TikTok has announced today the formation of its Marketing Partner Program, which links up advertisers with roughly 20 technology providers across various sectors to help them create, measure, and optimize their campaigns.
The inaugural members of the Marketing Partner Program — all of whom have been personally certified by TikTok — provide services across four key sectors: campaign management, creative development, branded effects, and measurement, the company says. The program is roughly analogous to the YouTube Measurement Program, and is part of TikTok For Business — a recently-launched web platform where marketers can review all of the platform’s ad products, make purchases, track their spending, and glean information about best practices.
“With the launch of TikTok For Business, we’re building new opportunities for marketers to be creative storytellers and meaningfully engage with the TikTok community,” Melissa Yang, TikTok’s head of ecosystem partnerships, wrote in a blog post unveiling the Marketing Partner Program. “We’re thrilled to collaborate with some of the most strategic and trusted leaders in the advertising industry and continue giving marketers access to more tools.”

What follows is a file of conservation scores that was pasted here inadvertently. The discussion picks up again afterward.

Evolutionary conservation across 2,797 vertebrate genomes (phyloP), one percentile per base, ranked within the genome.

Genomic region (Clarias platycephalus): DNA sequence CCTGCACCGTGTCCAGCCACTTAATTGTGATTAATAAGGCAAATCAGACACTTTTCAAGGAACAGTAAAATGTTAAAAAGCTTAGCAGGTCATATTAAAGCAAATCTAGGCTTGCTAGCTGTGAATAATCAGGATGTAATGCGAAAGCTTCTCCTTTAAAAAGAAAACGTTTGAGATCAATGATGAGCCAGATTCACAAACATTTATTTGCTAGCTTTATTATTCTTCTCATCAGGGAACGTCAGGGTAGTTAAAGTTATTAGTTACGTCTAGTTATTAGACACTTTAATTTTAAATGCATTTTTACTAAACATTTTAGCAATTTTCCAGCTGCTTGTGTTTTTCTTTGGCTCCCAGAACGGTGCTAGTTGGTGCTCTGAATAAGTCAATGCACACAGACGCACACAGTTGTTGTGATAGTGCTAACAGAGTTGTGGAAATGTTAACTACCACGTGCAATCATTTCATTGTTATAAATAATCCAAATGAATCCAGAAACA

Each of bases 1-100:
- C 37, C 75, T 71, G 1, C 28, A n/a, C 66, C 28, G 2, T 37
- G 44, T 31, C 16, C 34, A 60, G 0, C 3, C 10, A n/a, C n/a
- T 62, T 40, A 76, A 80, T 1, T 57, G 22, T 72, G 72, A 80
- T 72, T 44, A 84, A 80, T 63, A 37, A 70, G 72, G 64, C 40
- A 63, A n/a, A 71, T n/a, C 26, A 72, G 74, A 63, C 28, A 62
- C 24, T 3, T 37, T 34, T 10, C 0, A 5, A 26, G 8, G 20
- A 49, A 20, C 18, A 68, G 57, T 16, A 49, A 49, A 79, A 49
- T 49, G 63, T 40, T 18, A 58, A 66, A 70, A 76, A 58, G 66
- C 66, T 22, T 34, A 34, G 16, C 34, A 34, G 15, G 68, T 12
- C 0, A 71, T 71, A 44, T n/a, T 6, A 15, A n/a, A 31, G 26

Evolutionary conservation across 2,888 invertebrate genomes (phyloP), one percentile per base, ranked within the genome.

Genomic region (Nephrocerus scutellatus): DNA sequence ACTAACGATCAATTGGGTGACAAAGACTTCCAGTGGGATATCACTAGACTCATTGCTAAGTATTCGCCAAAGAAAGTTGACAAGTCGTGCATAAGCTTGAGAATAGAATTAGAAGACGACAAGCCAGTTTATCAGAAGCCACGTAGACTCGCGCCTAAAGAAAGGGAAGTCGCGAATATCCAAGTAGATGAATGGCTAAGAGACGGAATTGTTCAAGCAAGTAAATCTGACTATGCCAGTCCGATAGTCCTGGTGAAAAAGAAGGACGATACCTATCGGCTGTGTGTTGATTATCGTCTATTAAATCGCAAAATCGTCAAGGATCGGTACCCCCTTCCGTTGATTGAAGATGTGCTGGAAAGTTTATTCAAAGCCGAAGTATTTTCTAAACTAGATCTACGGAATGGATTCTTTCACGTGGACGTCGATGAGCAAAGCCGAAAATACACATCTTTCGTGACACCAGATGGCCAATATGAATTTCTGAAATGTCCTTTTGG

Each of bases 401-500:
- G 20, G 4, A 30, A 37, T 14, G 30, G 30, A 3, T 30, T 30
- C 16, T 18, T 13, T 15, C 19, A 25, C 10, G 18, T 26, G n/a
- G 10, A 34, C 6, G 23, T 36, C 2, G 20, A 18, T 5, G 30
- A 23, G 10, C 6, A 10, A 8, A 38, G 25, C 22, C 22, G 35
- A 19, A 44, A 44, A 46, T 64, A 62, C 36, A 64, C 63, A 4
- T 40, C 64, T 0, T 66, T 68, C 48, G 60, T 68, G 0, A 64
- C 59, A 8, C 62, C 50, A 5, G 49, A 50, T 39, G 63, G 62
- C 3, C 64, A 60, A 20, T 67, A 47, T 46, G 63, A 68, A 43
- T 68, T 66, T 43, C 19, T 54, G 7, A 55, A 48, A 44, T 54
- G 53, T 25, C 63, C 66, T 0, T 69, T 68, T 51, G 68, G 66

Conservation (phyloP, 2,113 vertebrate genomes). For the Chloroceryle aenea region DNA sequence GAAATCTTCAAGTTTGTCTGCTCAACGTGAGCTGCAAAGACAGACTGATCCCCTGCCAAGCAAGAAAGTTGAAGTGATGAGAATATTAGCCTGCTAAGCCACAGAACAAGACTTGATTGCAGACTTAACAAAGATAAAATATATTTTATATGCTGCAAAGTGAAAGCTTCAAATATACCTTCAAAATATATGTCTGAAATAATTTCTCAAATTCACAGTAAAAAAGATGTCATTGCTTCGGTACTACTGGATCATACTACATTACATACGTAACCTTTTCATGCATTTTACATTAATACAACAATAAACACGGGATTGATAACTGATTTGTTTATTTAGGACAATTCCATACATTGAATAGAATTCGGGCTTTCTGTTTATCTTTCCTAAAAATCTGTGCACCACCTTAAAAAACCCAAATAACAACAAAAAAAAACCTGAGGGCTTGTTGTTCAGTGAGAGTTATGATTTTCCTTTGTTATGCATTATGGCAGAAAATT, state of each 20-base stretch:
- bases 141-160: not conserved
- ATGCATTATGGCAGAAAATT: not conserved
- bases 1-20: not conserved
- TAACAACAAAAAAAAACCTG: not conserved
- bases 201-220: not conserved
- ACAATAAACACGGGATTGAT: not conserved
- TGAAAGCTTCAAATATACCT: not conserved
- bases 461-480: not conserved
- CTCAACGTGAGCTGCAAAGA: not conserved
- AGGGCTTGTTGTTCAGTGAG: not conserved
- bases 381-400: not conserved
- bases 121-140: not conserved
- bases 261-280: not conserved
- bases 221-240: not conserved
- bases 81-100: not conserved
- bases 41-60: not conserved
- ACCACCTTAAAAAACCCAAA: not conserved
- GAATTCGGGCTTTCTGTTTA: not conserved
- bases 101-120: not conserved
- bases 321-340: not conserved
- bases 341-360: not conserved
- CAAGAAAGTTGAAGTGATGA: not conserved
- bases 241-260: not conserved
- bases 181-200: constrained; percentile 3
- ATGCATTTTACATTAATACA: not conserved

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On the campaign management front, TikTok is bringing into the fold: Bidalgo, Bidshake, Sprinklr, WinClap, and MakeMeReach. Creative Development partners include QuickFrame, Shuttlerock, VidMob, Vidsy, and Cohley. Branded effects providers include Bare Tree Media, Byte, Happy Finish, IgniteXR, Poplar Studio, Subvrsive, Tommy, and Unit9. TikTok’s sole measurement partner to date is Kantar.
Marketers can reach out to partners on a dedicated website, and tech providers can also apply to become a part of the program as well.
The initiative arrives amid substantial turmoil at TikTok, which is tussling with the Trump administration over a prospective ban in the U.S. if its Chinese parent company, Bytedance, fails to divest its U.S. assets by Sept. 20. Most recently, however, those talks have been stalled by the Chinese government, which updated its export control rules to restrict the sale of technology that recommends videos to users, Reuters reports, throwing into question the logistics of a potential sale.